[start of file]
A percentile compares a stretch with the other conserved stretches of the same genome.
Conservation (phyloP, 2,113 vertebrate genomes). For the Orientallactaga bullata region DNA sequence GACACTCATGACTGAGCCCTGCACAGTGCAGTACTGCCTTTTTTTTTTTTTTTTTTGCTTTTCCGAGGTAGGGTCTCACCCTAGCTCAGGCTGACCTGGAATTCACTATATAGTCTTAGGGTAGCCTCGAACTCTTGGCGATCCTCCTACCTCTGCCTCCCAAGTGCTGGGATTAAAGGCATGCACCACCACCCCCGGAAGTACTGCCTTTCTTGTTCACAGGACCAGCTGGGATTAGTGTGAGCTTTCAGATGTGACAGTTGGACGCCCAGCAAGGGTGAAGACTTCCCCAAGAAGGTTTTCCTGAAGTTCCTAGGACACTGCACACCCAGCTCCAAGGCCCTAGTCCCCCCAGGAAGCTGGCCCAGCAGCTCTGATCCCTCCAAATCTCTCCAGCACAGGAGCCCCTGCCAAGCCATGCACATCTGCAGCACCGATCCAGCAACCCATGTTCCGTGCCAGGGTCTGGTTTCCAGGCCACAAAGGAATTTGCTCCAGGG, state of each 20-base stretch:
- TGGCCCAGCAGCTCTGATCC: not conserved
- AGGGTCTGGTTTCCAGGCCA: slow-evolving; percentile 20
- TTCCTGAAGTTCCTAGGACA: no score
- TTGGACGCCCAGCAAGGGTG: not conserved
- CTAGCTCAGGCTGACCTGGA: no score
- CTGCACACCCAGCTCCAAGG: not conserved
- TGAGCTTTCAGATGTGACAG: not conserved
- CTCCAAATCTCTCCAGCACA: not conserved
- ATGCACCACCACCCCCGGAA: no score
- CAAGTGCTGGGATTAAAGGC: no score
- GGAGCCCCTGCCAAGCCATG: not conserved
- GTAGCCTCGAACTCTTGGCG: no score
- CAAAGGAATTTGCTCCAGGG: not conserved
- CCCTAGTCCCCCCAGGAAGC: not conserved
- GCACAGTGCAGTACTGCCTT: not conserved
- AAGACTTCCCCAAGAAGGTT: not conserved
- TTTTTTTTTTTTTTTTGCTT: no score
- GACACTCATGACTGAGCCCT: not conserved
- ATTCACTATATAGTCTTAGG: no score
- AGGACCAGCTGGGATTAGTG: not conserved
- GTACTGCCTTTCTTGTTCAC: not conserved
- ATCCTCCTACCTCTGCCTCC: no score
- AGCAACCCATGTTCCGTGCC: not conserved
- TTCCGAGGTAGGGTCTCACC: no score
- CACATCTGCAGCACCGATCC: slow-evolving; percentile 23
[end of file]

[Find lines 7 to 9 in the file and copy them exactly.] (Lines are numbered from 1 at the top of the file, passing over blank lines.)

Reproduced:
- CTAGCTCAGGCTGACCTGGA: no score
- CTGCACACCCAGCTCCAAGG: not conserved
- TGAGCTTTCAGATGTGACAG: not conserved